Keeping Your Spiritual Act Together

1 Timothy 6:11-16 SCC 1/27/13


In contrast to the pursuit and acquisition of wealth, that is, wanting to get rich, due to the love of money, nobler attainments should be our aim. The world will always drift in the direction of temporal security and significance. The Word of God will always direct us toward the eternal and heavenly values. So, in the midst of the struggle of the flesh and with the wisdom of the world, we must do something drastic in order to counter this drift and maximize God’s view of significance. Paul is going to lay out a plan for Timothy to keep his spiritual act together while living out his life in the temporal world. That plan unfolds near the very end of the book with an emphatic message designed to keep our noses facing the correct direction. This involves two major directives. One negative and the other positive. One prescriptive and the other proactive.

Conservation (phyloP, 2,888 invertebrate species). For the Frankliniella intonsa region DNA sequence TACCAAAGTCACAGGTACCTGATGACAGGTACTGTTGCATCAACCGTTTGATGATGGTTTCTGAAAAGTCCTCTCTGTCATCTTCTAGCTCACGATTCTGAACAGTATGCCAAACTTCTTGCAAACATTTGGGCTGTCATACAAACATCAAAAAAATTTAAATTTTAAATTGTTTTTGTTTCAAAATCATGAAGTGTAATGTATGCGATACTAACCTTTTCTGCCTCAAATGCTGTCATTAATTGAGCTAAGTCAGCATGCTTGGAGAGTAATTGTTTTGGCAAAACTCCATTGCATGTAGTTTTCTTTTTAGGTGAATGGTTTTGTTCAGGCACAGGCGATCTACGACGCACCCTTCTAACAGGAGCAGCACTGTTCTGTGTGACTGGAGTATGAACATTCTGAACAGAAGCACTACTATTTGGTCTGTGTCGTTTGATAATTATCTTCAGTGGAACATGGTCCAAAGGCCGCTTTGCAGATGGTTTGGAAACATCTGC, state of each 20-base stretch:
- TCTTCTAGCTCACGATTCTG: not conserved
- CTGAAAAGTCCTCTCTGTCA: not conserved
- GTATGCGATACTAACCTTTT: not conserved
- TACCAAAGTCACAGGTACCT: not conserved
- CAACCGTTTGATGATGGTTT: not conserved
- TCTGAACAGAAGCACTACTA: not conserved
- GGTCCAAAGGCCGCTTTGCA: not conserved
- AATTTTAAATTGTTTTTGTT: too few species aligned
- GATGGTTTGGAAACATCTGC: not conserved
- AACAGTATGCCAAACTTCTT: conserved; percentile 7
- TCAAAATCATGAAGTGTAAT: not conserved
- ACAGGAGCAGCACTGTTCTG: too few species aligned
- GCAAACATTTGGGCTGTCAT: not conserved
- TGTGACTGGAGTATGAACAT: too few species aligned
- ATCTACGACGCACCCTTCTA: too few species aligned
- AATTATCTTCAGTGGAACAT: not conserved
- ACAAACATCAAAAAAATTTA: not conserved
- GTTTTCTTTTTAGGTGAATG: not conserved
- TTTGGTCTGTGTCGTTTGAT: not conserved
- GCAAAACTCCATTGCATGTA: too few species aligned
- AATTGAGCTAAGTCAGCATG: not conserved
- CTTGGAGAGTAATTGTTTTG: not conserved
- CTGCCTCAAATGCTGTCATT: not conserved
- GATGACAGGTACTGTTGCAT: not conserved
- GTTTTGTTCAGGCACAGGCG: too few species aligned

de ‘But’ brings a pointed contrast to what was previously said. "But flee from these things" Timothy is commanded (present active imperative, cf. 2 Tim. 2:22) to flee from the things discussed in vv. 3-10 (i.e., endless controversies and/or love of money). This is in contrast to the things he was to preach and teach (cf. v. 2b), which are listed in 5:1-6:2a. Christianity involves initial and continuing choices!


Flee: from these things

So we are not to negotiate false teaching, tolerate false teaching, or even compete with it. This is fleeing in a moral sense of avoiding or shunning. And this is commanded of us. This is one of those basic premises of the spiritual life to watch out for false teaching. Buy another potential landmine is greed dominated by a love for money. The love of money is basically the pursuit of security and independence. God wants us dependent and the world says you are independent. But God says to flee this. Don’t negotiate. Do not assume that you can have security apart from dependence upon God.


You man of God

 In contrast to the ‘some’ longing for getting rich, the one spiritually directed will do just the opposite. Chasing after wealth and riches is not a characteristic of one spiritually focused. One who belongs to God wants to think like God and so will avoid and shun this tendency.




There are a number of directives that demand positive energy from us that encompass our spiritual walk: